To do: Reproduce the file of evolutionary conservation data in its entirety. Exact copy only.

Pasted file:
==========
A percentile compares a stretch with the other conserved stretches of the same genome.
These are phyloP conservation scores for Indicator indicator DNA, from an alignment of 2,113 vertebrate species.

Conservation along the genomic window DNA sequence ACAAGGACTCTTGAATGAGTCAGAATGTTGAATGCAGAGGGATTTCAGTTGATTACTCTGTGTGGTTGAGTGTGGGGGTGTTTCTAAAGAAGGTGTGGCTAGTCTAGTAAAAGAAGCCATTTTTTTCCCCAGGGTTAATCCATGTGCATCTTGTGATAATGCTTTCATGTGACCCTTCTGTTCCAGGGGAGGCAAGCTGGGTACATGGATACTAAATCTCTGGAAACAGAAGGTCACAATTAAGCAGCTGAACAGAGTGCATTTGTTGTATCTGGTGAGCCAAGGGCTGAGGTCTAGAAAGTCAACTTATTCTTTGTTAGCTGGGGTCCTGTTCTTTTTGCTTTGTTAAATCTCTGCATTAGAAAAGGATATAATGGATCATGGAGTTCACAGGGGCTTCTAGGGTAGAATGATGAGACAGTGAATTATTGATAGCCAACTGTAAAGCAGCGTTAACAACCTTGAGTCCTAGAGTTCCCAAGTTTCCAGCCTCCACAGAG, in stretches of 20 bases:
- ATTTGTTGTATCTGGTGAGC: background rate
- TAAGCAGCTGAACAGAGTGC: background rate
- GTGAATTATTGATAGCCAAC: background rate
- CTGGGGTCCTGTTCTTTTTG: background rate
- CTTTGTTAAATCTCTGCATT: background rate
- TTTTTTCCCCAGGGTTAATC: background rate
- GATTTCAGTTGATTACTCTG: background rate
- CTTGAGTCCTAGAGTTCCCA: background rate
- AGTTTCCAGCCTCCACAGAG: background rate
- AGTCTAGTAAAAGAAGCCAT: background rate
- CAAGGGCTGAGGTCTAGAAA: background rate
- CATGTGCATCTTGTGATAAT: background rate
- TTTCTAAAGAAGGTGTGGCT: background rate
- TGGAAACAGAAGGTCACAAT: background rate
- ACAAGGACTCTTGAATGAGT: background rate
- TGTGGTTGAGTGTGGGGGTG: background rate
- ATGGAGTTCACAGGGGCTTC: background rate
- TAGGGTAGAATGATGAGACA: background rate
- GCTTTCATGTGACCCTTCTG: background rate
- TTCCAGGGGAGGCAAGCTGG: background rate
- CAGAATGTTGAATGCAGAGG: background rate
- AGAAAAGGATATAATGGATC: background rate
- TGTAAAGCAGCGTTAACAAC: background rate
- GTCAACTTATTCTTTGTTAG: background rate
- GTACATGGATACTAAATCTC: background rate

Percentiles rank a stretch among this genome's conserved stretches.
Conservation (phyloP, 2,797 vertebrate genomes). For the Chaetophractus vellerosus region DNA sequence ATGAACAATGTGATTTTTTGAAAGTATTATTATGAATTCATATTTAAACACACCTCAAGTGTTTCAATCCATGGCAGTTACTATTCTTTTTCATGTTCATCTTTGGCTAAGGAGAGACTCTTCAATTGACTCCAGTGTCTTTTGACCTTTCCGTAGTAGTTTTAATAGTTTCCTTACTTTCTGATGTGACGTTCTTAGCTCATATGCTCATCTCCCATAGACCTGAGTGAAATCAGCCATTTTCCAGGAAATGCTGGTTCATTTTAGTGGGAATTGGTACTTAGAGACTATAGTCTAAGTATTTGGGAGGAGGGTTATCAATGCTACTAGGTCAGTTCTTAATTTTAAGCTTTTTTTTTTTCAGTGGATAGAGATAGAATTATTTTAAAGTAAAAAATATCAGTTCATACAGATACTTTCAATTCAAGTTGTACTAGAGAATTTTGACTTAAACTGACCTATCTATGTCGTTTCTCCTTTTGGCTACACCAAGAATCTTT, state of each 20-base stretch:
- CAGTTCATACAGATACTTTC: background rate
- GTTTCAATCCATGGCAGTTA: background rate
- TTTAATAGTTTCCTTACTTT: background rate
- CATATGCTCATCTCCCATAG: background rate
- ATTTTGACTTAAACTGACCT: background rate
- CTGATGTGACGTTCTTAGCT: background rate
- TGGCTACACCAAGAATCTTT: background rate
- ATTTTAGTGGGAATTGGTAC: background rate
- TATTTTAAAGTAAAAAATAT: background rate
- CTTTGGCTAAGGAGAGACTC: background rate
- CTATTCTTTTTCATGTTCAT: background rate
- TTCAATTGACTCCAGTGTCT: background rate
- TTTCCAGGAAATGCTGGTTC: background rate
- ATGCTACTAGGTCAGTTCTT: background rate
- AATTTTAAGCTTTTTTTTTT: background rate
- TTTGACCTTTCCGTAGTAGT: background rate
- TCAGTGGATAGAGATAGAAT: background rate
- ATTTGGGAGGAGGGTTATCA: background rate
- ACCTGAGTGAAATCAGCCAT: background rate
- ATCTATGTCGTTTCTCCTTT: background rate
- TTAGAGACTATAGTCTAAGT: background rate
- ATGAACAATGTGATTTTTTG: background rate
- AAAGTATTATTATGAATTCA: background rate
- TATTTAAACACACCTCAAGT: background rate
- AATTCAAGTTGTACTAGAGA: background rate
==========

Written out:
A percentile compares a stretch with the other conserved stretches of the same genome.
These are phyloP conservation scores for Indicator indicator DNA, from an alignment of 2,113 vertebrate species.

Conservation along the genomic window DNA sequence ACAAGGACTCTTGAATGAGTCAGAATGTTGAATGCAGAGGGATTTCAGTTGATTACTCTGTGTGGTTGAGTGTGGGGGTGTTTCTAAAGAAGGTGTGGCTAGTCTAGTAAAAGAAGCCATTTTTTTCCCCAGGGTTAATCCATGTGCATCTTGTGATAATGCTTTCATGTGACCCTTCTGTTCCAGGGGAGGCAAGCTGGGTACATGGATACTAAATCTCTGGAAACAGAAGGTCACAATTAAGCAGCTGAACAGAGTGCATTTGTTGTATCTGGTGAGCCAAGGGCTGAGGTCTAGAAAGTCAACTTATTCTTTGTTAGCTGGGGTCCTGTTCTTTTTGCTTTGTTAAATCTCTGCATTAGAAAAGGATATAATGGATCATGGAGTTCACAGGGGCTTCTAGGGTAGAATGATGAGACAGTGAATTATTGATAGCCAACTGTAAAGCAGCGTTAACAACCTTGAGTCCTAGAGTTCCCAAGTTTCCAGCCTCCACAGAG, in stretches of 20 bases:
- ATTTGTTGTATCTGGTGAGC: background rate
- TAAGCAGCTGAACAGAGTGC: background rate
- GTGAATTATTGATAGCCAAC: background rate
- CTGGGGTCCTGTTCTTTTTG: background rate
- CTTTGTTAAATCTCTGCATT: background rate
- TTTTTTCCCCAGGGTTAATC: background rate
- GATTTCAGTTGATTACTCTG: background rate
- CTTGAGTCCTAGAGTTCCCA: background rate
- AGTTTCCAGCCTCCACAGAG: background rate
- AGTCTAGTAAAAGAAGCCAT: background rate
- CAAGGGCTGAGGTCTAGAAA: background rate
- CATGTGCATCTTGTGATAAT: background rate
- TTTCTAAAGAAGGTGTGGCT: background rate
- TGGAAACAGAAGGTCACAAT: background rate
- ACAAGGACTCTTGAATGAGT: background rate
- TGTGGTTGAGTGTGGGGGTG: background rate
- ATGGAGTTCACAGGGGCTTC: background rate
- TAGGGTAGAATGATGAGACA: background rate
- GCTTTCATGTGACCCTTCTG: background rate
- TTCCAGGGGAGGCAAGCTGG: background rate
- CAGAATGTTGAATGCAGAGG: background rate
- AGAAAAGGATATAATGGATC: background rate
- TGTAAAGCAGCGTTAACAAC: background rate
- GTCAACTTATTCTTTGTTAG: background rate
- GTACATGGATACTAAATCTC: background rate

Percentiles rank a stretch among this genome's conserved stretches.
Conservation (phyloP, 2,797 vertebrate genomes). For the Chaetophractus vellerosus region DNA sequence ATGAACAATGTGATTTTTTGAAAGTATTATTATGAATTCATATTTAAACACACCTCAAGTGTTTCAATCCATGGCAGTTACTATTCTTTTTCATGTTCATCTTTGGCTAAGGAGAGACTCTTCAATTGACTCCAGTGTCTTTTGACCTTTCCGTAGTAGTTTTAATAGTTTCCTTACTTTCTGATGTGACGTTCTTAGCTCATATGCTCATCTCCCATAGACCTGAGTGAAATCAGCCATTTTCCAGGAAATGCTGGTTCATTTTAGTGGGAATTGGTACTTAGAGACTATAGTCTAAGTATTTGGGAGGAGGGTTATCAATGCTACTAGGTCAGTTCTTAATTTTAAGCTTTTTTTTTTTCAGTGGATAGAGATAGAATTATTTTAAAGTAAAAAATATCAGTTCATACAGATACTTTCAATTCAAGTTGTACTAGAGAATTTTGACTTAAACTGACCTATCTATGTCGTTTCTCCTTTTGGCTACACCAAGAATCTTT, state of each 20-base stretch:
- CAGTTCATACAGATACTTTC: background rate
- GTTTCAATCCATGGCAGTTA: background rate
- TTTAATAGTTTCCTTACTTT: background rate
- CATATGCTCATCTCCCATAG: background rate
- ATTTTGACTTAAACTGACCT: background rate
- CTGATGTGACGTTCTTAGCT: background rate
- TGGCTACACCAAGAATCTTT: background rate
- ATTTTAGTGGGAATTGGTAC: background rate
- TATTTTAAAGTAAAAAATAT: background rate
- CTTTGGCTAAGGAGAGACTC: background rate
- CTATTCTTTTTCATGTTCAT: background rate
- TTCAATTGACTCCAGTGTCT: background rate
- TTTCCAGGAAATGCTGGTTC: background rate
- ATGCTACTAGGTCAGTTCTT: background rate
- AATTTTAAGCTTTTTTTTTT: background rate
- TTTGACCTTTCCGTAGTAGT: background rate
- TCAGTGGATAGAGATAGAAT: background rate
- ATTTGGGAGGAGGGTTATCA: background rate
- ACCTGAGTGAAATCAGCCAT: background rate
- ATCTATGTCGTTTCTCCTTT: background rate
- TTAGAGACTATAGTCTAAGT: background rate
- ATGAACAATGTGATTTTTTG: background rate
- AAAGTATTATTATGAATTCA: background rate
- TATTTAAACACACCTCAAGT: background rate
- AATTCAAGTTGTACTAGAGA: background rate